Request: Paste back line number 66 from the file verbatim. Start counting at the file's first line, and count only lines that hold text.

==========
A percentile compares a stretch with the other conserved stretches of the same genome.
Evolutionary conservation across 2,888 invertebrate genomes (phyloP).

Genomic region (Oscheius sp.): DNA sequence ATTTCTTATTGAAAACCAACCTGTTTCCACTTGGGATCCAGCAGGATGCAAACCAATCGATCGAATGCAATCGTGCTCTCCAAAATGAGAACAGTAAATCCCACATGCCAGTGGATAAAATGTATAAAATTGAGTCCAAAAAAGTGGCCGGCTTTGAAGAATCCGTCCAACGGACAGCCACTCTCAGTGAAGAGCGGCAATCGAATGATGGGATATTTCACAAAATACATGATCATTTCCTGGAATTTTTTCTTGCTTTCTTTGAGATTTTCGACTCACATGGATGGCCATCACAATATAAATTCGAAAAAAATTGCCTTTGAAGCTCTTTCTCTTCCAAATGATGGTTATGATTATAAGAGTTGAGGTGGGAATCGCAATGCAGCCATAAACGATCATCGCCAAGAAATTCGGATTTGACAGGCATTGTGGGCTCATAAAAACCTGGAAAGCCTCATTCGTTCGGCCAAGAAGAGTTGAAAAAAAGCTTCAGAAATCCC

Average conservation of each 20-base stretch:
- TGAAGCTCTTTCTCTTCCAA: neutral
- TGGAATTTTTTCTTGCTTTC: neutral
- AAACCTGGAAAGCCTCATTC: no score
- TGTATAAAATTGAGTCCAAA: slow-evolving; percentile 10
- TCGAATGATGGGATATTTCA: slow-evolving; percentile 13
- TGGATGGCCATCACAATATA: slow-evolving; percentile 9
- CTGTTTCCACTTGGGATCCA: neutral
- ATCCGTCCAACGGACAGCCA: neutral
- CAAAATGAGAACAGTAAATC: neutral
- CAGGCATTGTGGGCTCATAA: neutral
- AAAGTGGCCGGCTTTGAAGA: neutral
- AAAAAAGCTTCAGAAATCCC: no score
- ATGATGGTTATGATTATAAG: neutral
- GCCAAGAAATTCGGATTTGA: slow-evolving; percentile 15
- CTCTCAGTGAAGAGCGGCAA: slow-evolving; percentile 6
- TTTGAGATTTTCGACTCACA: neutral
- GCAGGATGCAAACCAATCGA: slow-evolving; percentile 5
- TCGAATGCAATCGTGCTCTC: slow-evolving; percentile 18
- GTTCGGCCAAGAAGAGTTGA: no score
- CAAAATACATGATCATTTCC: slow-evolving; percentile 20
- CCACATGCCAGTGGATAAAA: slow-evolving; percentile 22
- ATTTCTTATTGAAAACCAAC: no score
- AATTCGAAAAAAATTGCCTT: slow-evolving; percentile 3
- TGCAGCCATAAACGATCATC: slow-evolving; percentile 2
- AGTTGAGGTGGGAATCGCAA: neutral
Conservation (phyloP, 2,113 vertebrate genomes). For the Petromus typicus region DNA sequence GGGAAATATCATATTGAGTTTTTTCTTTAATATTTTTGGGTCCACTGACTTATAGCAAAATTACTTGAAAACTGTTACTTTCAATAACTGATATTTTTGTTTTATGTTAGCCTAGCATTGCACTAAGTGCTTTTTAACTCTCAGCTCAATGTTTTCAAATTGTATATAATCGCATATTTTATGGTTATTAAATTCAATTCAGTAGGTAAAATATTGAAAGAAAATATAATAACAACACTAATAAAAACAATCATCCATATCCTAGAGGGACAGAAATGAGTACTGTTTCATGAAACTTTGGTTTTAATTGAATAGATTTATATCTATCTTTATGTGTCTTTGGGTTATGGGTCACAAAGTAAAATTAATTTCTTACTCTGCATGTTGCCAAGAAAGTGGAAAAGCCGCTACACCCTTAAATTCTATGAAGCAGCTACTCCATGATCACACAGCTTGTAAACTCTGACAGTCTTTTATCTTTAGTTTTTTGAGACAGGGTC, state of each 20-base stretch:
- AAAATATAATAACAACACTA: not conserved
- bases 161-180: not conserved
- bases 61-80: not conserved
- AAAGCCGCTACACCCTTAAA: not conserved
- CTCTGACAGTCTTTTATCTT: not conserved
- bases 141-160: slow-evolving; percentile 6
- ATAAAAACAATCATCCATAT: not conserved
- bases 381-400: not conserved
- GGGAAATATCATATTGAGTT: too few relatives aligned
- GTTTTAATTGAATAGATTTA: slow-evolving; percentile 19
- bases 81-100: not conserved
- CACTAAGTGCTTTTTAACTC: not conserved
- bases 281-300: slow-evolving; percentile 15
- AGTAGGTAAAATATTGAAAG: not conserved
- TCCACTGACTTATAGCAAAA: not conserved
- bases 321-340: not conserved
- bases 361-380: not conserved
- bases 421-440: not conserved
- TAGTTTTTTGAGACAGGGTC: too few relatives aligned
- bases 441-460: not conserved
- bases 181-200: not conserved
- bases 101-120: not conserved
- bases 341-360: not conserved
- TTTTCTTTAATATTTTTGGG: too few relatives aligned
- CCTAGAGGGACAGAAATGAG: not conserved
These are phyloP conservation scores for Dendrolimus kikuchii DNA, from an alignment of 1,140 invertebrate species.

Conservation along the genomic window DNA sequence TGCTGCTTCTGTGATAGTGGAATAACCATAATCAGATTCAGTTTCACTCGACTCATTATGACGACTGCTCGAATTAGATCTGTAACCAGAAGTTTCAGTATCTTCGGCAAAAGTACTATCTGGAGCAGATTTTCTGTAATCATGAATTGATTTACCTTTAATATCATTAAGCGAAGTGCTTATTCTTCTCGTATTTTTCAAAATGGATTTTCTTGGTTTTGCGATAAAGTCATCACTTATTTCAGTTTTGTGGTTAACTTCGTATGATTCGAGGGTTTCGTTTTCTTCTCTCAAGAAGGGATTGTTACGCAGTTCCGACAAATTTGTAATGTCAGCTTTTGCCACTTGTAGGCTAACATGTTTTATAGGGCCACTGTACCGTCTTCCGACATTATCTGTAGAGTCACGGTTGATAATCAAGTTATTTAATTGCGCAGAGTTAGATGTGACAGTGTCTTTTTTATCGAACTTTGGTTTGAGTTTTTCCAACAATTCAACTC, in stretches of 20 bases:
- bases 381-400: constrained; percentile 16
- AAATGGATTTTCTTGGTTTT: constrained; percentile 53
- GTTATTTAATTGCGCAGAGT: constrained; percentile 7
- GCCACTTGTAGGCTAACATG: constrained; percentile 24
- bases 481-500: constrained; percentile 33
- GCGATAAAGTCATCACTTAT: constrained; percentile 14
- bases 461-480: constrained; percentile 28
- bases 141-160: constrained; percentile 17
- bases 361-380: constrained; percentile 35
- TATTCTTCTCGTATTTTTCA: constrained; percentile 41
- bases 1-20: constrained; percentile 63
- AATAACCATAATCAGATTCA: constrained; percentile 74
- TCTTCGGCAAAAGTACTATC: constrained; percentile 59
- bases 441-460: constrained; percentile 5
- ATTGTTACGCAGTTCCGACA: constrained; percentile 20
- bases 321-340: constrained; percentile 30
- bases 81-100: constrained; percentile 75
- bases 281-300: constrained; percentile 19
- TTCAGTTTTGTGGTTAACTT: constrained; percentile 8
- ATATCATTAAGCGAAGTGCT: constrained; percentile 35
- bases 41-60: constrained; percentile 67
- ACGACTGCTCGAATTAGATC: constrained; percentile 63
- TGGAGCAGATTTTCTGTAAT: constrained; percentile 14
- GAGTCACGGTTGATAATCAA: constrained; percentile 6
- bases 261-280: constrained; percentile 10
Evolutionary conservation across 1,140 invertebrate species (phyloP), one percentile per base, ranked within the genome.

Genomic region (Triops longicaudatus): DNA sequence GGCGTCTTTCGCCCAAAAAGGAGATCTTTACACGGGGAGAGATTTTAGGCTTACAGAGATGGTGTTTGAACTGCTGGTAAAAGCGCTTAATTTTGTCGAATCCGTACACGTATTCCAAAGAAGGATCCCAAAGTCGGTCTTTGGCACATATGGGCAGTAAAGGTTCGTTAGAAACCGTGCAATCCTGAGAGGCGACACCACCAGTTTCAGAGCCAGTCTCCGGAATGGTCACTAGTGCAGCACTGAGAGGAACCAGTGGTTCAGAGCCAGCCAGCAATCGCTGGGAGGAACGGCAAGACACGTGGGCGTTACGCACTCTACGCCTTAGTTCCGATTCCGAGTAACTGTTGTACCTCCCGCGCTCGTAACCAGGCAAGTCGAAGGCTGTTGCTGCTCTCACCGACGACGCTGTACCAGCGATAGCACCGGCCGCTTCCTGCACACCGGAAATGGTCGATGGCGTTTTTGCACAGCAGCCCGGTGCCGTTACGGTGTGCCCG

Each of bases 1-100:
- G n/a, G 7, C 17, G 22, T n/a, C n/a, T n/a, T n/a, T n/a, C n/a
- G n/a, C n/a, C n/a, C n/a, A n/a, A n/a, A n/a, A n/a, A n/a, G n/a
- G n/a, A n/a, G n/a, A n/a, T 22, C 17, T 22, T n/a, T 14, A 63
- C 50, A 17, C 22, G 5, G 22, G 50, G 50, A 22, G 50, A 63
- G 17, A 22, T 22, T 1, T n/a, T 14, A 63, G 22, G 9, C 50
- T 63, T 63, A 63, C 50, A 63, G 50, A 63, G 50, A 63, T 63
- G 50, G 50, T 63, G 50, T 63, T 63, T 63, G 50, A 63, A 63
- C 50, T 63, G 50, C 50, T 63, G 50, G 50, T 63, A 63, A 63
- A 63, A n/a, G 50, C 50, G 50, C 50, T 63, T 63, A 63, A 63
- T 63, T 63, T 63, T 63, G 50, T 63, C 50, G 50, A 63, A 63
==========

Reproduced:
- bases 361-380: constrained; percentile 35